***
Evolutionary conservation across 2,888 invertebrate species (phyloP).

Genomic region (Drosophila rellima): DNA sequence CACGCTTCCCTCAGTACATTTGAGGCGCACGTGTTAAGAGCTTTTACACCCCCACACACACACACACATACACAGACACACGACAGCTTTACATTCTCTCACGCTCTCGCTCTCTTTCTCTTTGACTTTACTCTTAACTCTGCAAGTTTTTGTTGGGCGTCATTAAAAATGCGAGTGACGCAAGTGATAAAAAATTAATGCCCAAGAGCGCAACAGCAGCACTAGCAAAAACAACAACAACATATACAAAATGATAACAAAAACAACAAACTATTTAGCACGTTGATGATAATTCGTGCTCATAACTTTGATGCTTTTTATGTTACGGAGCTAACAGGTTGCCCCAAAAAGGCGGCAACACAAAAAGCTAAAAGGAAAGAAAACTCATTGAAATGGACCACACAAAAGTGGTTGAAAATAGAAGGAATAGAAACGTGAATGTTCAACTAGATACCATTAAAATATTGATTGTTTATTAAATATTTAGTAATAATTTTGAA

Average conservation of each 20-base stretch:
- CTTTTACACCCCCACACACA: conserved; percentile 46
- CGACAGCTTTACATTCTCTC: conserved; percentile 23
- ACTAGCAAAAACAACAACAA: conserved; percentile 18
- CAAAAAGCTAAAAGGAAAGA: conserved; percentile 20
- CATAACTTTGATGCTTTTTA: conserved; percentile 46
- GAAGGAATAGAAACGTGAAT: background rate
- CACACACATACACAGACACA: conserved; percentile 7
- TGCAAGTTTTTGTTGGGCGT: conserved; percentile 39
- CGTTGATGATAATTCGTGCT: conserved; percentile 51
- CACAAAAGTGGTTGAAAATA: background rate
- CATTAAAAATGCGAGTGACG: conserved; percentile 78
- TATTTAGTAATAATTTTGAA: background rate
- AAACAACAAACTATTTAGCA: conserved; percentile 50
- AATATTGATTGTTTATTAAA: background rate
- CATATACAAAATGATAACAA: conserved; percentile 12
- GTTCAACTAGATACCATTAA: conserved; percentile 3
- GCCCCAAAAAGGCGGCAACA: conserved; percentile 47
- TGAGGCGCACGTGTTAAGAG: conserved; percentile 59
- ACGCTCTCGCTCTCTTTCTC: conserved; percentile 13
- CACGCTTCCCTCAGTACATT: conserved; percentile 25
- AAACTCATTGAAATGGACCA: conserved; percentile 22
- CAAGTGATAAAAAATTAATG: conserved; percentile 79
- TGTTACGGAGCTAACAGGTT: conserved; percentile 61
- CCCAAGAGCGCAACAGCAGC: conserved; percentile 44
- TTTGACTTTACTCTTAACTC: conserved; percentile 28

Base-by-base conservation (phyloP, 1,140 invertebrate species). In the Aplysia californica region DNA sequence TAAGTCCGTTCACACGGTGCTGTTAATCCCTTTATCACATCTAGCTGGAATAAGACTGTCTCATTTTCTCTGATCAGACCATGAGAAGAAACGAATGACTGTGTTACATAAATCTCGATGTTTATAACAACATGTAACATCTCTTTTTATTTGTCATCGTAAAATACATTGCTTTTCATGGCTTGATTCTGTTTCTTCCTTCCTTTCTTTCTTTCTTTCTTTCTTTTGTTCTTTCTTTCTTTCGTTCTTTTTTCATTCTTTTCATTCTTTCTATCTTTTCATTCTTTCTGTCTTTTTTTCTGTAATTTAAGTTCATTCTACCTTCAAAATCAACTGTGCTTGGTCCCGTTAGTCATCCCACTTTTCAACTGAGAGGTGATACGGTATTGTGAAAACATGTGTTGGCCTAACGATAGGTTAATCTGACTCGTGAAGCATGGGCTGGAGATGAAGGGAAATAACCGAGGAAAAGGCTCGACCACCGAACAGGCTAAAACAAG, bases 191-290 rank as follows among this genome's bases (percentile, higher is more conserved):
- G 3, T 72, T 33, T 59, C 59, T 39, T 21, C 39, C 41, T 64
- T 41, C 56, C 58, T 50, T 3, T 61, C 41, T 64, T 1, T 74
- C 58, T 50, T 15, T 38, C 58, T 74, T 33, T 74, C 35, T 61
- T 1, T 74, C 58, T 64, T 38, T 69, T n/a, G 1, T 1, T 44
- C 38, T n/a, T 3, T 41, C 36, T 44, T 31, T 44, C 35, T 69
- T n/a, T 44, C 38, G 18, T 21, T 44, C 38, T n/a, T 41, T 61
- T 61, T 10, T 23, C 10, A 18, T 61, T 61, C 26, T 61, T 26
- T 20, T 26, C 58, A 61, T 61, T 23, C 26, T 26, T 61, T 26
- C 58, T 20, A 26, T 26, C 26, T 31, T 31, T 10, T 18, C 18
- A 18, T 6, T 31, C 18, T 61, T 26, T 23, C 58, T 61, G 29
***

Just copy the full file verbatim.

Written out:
Evolutionary conservation across 2,888 invertebrate species (phyloP).

Genomic region (Drosophila rellima): DNA sequence CACGCTTCCCTCAGTACATTTGAGGCGCACGTGTTAAGAGCTTTTACACCCCCACACACACACACACATACACAGACACACGACAGCTTTACATTCTCTCACGCTCTCGCTCTCTTTCTCTTTGACTTTACTCTTAACTCTGCAAGTTTTTGTTGGGCGTCATTAAAAATGCGAGTGACGCAAGTGATAAAAAATTAATGCCCAAGAGCGCAACAGCAGCACTAGCAAAAACAACAACAACATATACAAAATGATAACAAAAACAACAAACTATTTAGCACGTTGATGATAATTCGTGCTCATAACTTTGATGCTTTTTATGTTACGGAGCTAACAGGTTGCCCCAAAAAGGCGGCAACACAAAAAGCTAAAAGGAAAGAAAACTCATTGAAATGGACCACACAAAAGTGGTTGAAAATAGAAGGAATAGAAACGTGAATGTTCAACTAGATACCATTAAAATATTGATTGTTTATTAAATATTTAGTAATAATTTTGAA

Average conservation of each 20-base stretch:
- CTTTTACACCCCCACACACA: conserved; percentile 46
- CGACAGCTTTACATTCTCTC: conserved; percentile 23
- ACTAGCAAAAACAACAACAA: conserved; percentile 18
- CAAAAAGCTAAAAGGAAAGA: conserved; percentile 20
- CATAACTTTGATGCTTTTTA: conserved; percentile 46
- GAAGGAATAGAAACGTGAAT: background rate
- CACACACATACACAGACACA: conserved; percentile 7
- TGCAAGTTTTTGTTGGGCGT: conserved; percentile 39
- CGTTGATGATAATTCGTGCT: conserved; percentile 51
- CACAAAAGTGGTTGAAAATA: background rate
- CATTAAAAATGCGAGTGACG: conserved; percentile 78
- TATTTAGTAATAATTTTGAA: background rate
- AAACAACAAACTATTTAGCA: conserved; percentile 50
- AATATTGATTGTTTATTAAA: background rate
- CATATACAAAATGATAACAA: conserved; percentile 12
- GTTCAACTAGATACCATTAA: conserved; percentile 3
- GCCCCAAAAAGGCGGCAACA: conserved; percentile 47
- TGAGGCGCACGTGTTAAGAG: conserved; percentile 59
- ACGCTCTCGCTCTCTTTCTC: conserved; percentile 13
- CACGCTTCCCTCAGTACATT: conserved; percentile 25
- AAACTCATTGAAATGGACCA: conserved; percentile 22
- CAAGTGATAAAAAATTAATG: conserved; percentile 79
- TGTTACGGAGCTAACAGGTT: conserved; percentile 61
- CCCAAGAGCGCAACAGCAGC: conserved; percentile 44
- TTTGACTTTACTCTTAACTC: conserved; percentile 28

Base-by-base conservation (phyloP, 1,140 invertebrate species). In the Aplysia californica region DNA sequence TAAGTCCGTTCACACGGTGCTGTTAATCCCTTTATCACATCTAGCTGGAATAAGACTGTCTCATTTTCTCTGATCAGACCATGAGAAGAAACGAATGACTGTGTTACATAAATCTCGATGTTTATAACAACATGTAACATCTCTTTTTATTTGTCATCGTAAAATACATTGCTTTTCATGGCTTGATTCTGTTTCTTCCTTCCTTTCTTTCTTTCTTTCTTTCTTTTGTTCTTTCTTTCTTTCGTTCTTTTTTCATTCTTTTCATTCTTTCTATCTTTTCATTCTTTCTGTCTTTTTTTCTGTAATTTAAGTTCATTCTACCTTCAAAATCAACTGTGCTTGGTCCCGTTAGTCATCCCACTTTTCAACTGAGAGGTGATACGGTATTGTGAAAACATGTGTTGGCCTAACGATAGGTTAATCTGACTCGTGAAGCATGGGCTGGAGATGAAGGGAAATAACCGAGGAAAAGGCTCGACCACCGAACAGGCTAAAACAAG, bases 191-290 rank as follows among this genome's bases (percentile, higher is more conserved):
- G 3, T 72, T 33, T 59, C 59, T 39, T 21, C 39, C 41, T 64
- T 41, C 56, C 58, T 50, T 3, T 61, C 41, T 64, T 1, T 74
- C 58, T 50, T 15, T 38, C 58, T 74, T 33, T 74, C 35, T 61
- T 1, T 74, C 58, T 64, T 38, T 69, T n/a, G 1, T 1, T 44
- C 38, T n/a, T 3, T 41, C 36, T 44, T 31, T 44, C 35, T 69
- T n/a, T 44, C 38, G 18, T 21, T 44, C 38, T n/a, T 41, T 61
- T 61, T 10, T 23, C 10, A 18, T 61, T 61, C 26, T 61, T 26
- T 20, T 26, C 58, A 61, T 61, T 23, C 26, T 26, T 61, T 26
- C 58, T 20, A 26, T 26, C 26, T 31, T 31, T 10, T 18, C 18
- A 18, T 6, T 31, C 18, T 61, T 26, T 23, C 58, T 61, G 29